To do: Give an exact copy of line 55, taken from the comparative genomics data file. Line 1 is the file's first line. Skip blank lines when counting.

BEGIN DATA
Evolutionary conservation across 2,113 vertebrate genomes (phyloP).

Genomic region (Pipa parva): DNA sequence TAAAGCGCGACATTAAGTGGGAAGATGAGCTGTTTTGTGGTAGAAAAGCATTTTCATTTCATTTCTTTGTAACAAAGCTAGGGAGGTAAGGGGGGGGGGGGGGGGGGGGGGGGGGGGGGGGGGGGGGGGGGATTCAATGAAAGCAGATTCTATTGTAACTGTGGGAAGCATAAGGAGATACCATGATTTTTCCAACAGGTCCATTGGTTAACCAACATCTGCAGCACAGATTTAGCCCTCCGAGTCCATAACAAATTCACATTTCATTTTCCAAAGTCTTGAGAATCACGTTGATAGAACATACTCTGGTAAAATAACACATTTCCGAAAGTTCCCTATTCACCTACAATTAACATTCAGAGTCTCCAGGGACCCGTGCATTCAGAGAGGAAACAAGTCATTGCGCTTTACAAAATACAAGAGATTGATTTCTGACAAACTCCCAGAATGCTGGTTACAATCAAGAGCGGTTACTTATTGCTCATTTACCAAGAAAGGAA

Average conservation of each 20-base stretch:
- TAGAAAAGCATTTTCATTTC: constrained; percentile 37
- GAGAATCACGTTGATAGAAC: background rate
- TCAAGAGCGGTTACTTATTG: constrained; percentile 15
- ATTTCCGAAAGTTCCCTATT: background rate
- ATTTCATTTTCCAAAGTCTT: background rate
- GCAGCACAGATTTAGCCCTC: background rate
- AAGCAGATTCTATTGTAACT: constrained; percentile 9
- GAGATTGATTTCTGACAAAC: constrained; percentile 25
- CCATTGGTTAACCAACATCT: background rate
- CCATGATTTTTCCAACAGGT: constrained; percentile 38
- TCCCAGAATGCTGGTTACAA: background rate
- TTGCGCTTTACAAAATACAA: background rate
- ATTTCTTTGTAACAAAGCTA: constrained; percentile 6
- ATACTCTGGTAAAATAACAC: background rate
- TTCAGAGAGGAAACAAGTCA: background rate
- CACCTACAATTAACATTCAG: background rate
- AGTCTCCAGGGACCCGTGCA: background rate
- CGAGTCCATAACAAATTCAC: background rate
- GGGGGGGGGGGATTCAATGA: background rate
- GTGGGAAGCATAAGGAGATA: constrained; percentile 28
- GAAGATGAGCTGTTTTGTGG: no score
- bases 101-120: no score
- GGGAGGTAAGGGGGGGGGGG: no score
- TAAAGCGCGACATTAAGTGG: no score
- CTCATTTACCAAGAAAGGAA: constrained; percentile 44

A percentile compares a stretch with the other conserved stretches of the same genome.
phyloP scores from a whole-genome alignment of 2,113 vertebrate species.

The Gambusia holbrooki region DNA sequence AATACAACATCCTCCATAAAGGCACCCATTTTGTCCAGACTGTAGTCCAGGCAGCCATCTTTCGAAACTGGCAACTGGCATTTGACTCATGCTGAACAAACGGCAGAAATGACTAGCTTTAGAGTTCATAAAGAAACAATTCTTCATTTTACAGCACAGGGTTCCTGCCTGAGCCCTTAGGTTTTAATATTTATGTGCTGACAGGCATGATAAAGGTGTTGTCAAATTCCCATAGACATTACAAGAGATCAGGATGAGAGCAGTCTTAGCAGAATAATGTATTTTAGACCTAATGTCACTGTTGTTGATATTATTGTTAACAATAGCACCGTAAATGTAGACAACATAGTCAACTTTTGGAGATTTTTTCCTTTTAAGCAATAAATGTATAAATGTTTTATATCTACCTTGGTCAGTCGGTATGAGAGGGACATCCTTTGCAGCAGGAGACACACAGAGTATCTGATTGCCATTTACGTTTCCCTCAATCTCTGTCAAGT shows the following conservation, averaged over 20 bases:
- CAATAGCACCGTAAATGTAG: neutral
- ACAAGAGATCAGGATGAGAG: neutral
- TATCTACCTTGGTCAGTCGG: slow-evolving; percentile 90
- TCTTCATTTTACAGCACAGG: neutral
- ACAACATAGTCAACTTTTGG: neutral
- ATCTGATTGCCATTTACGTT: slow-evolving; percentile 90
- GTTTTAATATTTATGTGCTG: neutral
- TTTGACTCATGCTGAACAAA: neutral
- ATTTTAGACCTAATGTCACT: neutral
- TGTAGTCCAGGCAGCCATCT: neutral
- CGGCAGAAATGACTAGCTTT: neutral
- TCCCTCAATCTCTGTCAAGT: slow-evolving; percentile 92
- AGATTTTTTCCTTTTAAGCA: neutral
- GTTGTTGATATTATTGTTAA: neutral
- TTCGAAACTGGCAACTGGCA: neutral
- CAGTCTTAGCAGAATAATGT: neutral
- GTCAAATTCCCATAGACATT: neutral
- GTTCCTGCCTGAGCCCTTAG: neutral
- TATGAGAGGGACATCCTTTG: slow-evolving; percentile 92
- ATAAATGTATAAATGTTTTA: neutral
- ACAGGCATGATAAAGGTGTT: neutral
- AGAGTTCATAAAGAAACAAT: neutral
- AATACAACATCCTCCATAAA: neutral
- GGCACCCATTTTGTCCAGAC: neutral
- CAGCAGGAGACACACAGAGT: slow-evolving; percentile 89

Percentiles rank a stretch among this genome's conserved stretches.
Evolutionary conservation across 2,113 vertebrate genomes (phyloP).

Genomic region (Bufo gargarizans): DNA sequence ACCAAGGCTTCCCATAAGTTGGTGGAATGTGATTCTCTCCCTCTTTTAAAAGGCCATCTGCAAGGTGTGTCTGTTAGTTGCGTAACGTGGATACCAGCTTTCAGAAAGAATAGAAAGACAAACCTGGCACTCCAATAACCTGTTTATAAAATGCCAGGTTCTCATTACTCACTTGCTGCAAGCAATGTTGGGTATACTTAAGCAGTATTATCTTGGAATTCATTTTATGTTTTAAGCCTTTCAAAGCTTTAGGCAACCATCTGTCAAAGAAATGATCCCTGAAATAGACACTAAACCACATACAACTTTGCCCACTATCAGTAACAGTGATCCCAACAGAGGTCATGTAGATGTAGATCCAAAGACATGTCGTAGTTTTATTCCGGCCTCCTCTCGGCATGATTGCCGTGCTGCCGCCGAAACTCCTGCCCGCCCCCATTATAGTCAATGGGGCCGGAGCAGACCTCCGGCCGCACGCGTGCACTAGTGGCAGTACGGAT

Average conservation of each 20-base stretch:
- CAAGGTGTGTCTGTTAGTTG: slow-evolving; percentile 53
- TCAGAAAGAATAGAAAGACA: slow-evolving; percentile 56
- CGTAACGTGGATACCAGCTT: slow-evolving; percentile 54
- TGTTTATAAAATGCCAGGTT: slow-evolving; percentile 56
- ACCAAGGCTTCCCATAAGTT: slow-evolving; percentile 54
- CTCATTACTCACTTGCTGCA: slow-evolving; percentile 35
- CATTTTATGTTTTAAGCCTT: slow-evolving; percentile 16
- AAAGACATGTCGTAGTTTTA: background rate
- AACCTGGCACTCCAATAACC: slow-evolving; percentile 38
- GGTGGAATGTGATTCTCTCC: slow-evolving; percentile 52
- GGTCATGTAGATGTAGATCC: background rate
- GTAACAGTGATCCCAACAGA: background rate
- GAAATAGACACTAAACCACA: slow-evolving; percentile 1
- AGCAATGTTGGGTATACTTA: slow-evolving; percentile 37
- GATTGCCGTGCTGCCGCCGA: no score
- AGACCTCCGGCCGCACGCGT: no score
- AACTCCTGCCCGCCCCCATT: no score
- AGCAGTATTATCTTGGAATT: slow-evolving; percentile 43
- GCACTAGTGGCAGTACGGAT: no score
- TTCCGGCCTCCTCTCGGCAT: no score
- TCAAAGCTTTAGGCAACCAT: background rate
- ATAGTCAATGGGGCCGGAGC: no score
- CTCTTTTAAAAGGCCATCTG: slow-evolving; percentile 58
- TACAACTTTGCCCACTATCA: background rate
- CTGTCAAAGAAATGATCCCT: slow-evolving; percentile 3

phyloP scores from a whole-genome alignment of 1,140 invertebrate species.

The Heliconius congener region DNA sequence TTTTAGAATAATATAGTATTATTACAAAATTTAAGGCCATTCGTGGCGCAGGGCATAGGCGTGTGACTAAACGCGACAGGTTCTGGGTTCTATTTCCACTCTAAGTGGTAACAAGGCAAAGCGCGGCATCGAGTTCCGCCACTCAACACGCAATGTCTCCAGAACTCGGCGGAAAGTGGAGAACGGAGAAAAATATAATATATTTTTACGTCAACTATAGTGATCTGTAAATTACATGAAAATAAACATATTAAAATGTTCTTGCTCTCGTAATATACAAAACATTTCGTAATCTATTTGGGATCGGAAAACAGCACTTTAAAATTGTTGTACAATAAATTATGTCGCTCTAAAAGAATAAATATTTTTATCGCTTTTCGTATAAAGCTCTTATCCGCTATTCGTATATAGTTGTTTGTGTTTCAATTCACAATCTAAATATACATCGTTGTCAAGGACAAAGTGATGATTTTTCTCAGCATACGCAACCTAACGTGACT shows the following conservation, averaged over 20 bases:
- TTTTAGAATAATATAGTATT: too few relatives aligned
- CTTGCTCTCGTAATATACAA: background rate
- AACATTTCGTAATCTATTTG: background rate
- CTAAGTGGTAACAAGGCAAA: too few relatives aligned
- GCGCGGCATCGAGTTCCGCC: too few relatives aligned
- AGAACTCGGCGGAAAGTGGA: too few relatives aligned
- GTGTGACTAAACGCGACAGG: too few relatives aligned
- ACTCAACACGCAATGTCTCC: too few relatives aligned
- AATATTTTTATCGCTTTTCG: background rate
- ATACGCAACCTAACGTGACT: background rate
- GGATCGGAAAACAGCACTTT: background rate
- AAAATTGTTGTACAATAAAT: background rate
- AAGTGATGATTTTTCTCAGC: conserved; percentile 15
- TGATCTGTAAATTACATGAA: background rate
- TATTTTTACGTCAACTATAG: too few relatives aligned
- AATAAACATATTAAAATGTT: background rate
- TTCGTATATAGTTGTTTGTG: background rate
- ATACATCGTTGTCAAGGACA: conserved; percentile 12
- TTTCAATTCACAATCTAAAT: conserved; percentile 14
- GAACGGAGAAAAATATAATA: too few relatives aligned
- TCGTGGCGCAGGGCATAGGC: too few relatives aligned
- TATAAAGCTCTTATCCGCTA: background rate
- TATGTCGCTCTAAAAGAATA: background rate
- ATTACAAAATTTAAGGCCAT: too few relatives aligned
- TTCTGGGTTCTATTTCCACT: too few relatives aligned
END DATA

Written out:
- GGCACCCATTTTGTCCAGAC: neutral